Maybe Gabriel Yared was composing a score in the mode of Max Steiner. And maybe that's what Mira Nair wanted.

X. Trapnel said...

Gabriel Yared is one of the best composers in film today. His score for The Lives of Others is superb.

The Siren said...

I am enjoying the banter, as always (welcome, Tucker and panavia999 and all my old virtual pals). However, I got very confused somewhere in the middle of the thread, and I no longer completely understand who is agreeing with whom. I think X Trapnel puts things very nicely, but to recap:

1. Ms Dargis did not like Amelia (and David, I have no doubt she's right)
2. Ms Dargis felt the score was sappy
3. Ms Dargis went on to compare the score and, by extension, the movie to "1940s big-screen melodramatic excess and beautiful suffering."

She isn't paying a compliment to Amelia, 1940s melos or the musical scores of those movies, although I am touched by the few valiant efforts here to take it that way.

Personally, and I know I am repeating myself, I love (most) old-movie scores. I don't mind that Max Steiner went up the staircase with Bette Davis in Dark Victory. There are worse companions you could have on a journey into eternity. And, as Flickhead points out, sometimes even a score trying to underline things that aren't in the movie (as with Korngold and Devotion) is glowingly beautiful anyway.

VP81955 said...

Let's not throw the baby out with the bathwater. By slighting 1940s melodramas, she wasn't indicting all black-and-white classic cinema, not by a long shot. True, there were many excellent films made during the decade (you could make a valid argument that 1940 or 1941 is the cinematic equal of 1939), but on the whole, forties cinema doesn't seem quite as interesting as its thirties equivalent.

Much of that may have been due to the war and its aftermath as well as the full-fledged imposition of the Code, to be sure, but there's a sanctimoniousness in so much '40s film it can be difficult to watch. Louis B. Mayer finally had firm artistic control over MGM, now that Irving Thalberg and his acolytes were gone...and proceeded to run the studio into the ground.

wv: "coughtu" -- heck, even computers are catching the H1N1.

mndean said...

VP81955,
In a way I agree with you, but the stodginess of MGM fare was there even before Thalberg's demise. Just take a look at Arsene Lupin. It's nothing more than a typical precode without much content from Leblanc outside the character names and a gentleman-thief. Things just got worse after Thalberg was gone. Dare I say that the Marx Bros. just made the same film over and over again at MGM with diminishing creativity? The anarchistic nature of comedy (even entertainment itself) was processed, packaged, and tamed by Metro. They were never as bad as Warner was at screwball, but Warner never spent much energy on screwball, either. MGM romantic comedies are such that I sit and wait to see how they can blow the ending. Mayer's studio was a colossus for the same reason Hearst's newspaper empire was - money and influence. When they both lost it, some finally noticed the emperor was naked.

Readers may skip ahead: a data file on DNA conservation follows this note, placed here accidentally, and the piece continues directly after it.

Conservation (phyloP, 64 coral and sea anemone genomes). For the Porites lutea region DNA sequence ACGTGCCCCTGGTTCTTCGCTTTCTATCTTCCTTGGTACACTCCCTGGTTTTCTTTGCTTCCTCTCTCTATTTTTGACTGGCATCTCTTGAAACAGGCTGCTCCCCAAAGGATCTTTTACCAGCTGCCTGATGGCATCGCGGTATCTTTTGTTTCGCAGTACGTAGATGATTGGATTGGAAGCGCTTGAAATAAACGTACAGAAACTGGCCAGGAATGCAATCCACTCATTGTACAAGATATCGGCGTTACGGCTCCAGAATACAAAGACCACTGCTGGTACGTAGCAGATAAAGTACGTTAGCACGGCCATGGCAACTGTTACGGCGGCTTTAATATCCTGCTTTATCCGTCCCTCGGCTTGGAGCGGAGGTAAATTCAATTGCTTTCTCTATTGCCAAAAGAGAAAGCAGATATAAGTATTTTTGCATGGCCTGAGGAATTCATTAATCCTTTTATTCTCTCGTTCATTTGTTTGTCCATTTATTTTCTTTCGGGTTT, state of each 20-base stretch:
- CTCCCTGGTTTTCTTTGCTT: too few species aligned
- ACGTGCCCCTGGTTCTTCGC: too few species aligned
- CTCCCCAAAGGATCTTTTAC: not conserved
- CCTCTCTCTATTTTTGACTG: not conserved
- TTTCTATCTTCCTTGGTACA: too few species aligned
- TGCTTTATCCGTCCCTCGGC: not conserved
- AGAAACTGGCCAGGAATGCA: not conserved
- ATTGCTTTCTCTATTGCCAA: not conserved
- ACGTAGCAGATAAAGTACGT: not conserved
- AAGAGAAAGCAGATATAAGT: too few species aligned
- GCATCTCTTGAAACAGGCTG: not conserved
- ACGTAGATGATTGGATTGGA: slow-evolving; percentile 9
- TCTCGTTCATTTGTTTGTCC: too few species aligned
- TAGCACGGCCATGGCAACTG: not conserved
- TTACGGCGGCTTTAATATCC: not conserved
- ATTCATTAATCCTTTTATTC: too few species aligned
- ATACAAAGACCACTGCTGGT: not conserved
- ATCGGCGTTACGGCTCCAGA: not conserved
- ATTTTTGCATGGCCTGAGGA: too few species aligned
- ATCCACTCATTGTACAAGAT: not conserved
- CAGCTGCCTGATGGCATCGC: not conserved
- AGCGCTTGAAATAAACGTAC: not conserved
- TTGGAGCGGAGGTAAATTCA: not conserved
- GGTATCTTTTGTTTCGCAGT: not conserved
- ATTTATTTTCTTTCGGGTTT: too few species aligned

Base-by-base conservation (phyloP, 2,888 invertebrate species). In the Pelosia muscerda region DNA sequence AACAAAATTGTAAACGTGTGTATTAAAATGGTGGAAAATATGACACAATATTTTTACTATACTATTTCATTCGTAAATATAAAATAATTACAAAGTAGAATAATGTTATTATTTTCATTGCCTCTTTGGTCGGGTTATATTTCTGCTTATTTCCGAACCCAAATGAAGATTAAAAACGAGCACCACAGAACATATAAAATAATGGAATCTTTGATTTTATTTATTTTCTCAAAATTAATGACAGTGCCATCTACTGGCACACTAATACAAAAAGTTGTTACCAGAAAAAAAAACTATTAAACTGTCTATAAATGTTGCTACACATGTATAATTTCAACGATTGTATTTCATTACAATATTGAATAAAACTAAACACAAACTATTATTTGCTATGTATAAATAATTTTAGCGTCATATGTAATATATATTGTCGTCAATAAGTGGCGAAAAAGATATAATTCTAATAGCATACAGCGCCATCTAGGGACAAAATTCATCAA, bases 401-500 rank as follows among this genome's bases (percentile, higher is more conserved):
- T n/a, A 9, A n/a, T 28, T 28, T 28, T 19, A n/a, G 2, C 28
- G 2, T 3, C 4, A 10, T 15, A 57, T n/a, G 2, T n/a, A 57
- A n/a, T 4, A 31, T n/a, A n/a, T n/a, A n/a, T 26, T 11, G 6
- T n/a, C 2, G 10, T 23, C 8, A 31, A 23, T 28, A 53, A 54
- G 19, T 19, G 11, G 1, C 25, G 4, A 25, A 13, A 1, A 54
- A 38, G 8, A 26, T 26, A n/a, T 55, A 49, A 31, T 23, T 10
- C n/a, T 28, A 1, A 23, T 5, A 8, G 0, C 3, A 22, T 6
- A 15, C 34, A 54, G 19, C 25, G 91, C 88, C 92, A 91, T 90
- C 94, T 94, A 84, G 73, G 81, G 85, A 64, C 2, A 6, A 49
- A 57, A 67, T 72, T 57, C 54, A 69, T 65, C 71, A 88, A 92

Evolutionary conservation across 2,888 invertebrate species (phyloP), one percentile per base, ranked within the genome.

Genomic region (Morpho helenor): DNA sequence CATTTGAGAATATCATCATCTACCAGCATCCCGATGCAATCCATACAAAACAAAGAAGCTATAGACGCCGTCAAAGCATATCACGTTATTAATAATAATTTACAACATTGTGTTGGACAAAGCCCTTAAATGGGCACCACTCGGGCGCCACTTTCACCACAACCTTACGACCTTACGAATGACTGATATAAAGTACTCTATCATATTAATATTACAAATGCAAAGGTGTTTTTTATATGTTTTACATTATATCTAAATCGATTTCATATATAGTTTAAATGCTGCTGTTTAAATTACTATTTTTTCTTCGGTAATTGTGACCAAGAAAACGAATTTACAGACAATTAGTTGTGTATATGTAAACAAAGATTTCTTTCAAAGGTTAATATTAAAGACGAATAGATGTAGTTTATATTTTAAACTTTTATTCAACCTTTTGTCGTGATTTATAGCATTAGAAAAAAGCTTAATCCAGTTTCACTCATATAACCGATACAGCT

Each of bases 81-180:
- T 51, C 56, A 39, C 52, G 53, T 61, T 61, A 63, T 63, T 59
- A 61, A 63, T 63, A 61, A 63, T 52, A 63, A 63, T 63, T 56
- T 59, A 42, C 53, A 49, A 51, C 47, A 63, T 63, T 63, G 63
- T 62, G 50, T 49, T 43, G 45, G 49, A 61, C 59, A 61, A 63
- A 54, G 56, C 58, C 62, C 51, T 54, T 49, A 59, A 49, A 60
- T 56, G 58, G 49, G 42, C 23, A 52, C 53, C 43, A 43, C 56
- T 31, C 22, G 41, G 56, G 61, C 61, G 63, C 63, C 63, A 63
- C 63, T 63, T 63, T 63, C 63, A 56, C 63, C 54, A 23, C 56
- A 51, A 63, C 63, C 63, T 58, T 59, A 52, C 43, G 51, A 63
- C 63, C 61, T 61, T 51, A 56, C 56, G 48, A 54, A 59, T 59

X. Trapnel said...

I've very little knowledge of the front office/production side of things so I've no idea how Ninotchka and The Shop Around the Corner happened to happen at MGM, but happen they did. Was L.B. blindsided by Lubitsch's association with Jeanette MacDonald? Things went back to normal with Two-Faced Woman.

mndean said...

Trapnel,
I think you asked and answered your own question there.

MrsHenryWindleVale said...

One of my favorite complaints to make about [with gritted teeth] My Beloved is that he seems unwilling to acknowledge any work of art made five minutes before five minute ago. Perhaps Ms. Dargis suffers from much the same temperament?

I do think, though, that one comment to be made about the difference between '40s movie scoring and that of the present day -- questions of competence notwithstanding -- is that much of the '40s scoring was front-and-center. Nowadays films often feature pop songs and scoring, side-by-side. When Steiner, however, wrote stuff like this ...

http://www.youtube.com/watch?v=2-KGiwGn1d8&feature=related

... it was a pop song unto itself, even *before* the guy was brought in to add words. One was supposed to pay attention to it, just as one was supposed to pay attention to a Korngold theme or three.

X. Trapnel said...

Just to spite Ms. Dargis, I treated myself to Intermezzo. Wonderful, with a melting Max Steiner love theme (no, not the title piece, which is by one Heinz Provost, otherwise unknown to history). Miss Ingrid really seems to be playing the Grieg concerto.

There comes a moment in life of each of us when we realize we DO NOT have to read the New York Times, and walk out liberated into the golden afternoon sun.

Karen said...